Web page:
Monday, August 30, 2010

THE GHOST OF GUIR HOUSE by Charles Willing Beale

The last of Bleiler's "Five Victorian Ghost Novels" collection, this is a standout largely because it's the only one set in the U.S. And it's less about the supernatural as it is about occult philosophy.

Paul Henley, living in New York of 1893, receives a letter meant for another P. Henley who passed away, but is intrigued enough to read it. It's from a Dorothy Guir, asking P. Henley to visit her family at Guir House in Virginia. Henley, having time on his hands and possessed of an adventurous spirit, decides to go down and see if he can help.

Once he arrives, he finds Guir House in a dilapidated state, and its inhabitants, the lovely Dorothy and the elderly Ah Ben, both welcoming and secretive. Henley tries to probe the house's mysteries, but the reader soon knows that Dorothy and Ah Ben are not what they seem, and get annoyed with Henley when he's so slow on the uptake. Especially when Ah Ben gives interminable lectures on Theosophy, and even gives me a vision of the mystical city of Levachan that exists in the year 3000 when the world is full of spiritually advanced people.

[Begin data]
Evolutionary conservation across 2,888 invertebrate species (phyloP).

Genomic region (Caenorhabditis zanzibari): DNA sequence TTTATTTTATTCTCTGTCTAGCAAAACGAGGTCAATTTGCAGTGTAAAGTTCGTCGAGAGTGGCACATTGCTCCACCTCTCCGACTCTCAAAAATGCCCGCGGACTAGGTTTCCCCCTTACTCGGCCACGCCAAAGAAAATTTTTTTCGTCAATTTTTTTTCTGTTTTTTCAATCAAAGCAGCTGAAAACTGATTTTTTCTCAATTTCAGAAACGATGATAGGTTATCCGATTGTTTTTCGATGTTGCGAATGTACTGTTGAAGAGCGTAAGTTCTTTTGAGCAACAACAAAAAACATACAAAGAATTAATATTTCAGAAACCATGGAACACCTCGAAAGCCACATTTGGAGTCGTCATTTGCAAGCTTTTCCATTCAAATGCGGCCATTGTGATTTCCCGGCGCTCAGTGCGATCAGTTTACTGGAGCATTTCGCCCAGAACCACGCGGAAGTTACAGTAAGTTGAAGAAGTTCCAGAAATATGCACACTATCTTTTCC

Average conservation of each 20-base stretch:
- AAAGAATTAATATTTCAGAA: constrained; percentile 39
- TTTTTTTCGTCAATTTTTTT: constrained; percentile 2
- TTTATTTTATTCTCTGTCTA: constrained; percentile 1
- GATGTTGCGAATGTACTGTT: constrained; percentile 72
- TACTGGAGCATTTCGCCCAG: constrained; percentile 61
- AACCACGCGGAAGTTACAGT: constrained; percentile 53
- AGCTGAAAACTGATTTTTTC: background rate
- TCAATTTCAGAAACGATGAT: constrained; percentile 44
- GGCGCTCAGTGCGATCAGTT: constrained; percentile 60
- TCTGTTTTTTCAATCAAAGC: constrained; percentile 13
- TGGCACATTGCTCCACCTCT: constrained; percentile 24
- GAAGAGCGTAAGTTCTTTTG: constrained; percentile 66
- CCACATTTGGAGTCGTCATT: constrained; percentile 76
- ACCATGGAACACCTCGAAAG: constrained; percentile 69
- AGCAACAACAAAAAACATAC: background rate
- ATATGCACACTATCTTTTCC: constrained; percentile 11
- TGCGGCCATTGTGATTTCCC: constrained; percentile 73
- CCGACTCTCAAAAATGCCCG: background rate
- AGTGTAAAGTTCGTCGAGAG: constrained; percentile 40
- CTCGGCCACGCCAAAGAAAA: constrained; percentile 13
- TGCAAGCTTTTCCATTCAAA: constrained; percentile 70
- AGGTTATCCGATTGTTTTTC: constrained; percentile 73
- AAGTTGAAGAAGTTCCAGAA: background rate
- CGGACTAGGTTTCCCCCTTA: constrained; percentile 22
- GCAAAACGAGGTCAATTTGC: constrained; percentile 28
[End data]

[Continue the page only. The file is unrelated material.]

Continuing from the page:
It's all a muddle of occult woo-woo mumbo-jumbo that frequently doesn't make sense. There are some genuinely creepy and atmospheric bits when Henley explores the crumbling house, but the book is ultimately done in by its didactic content.

Not recommended! And I couldn't find a decent illustration of the author or the book cover, so this will have to do.

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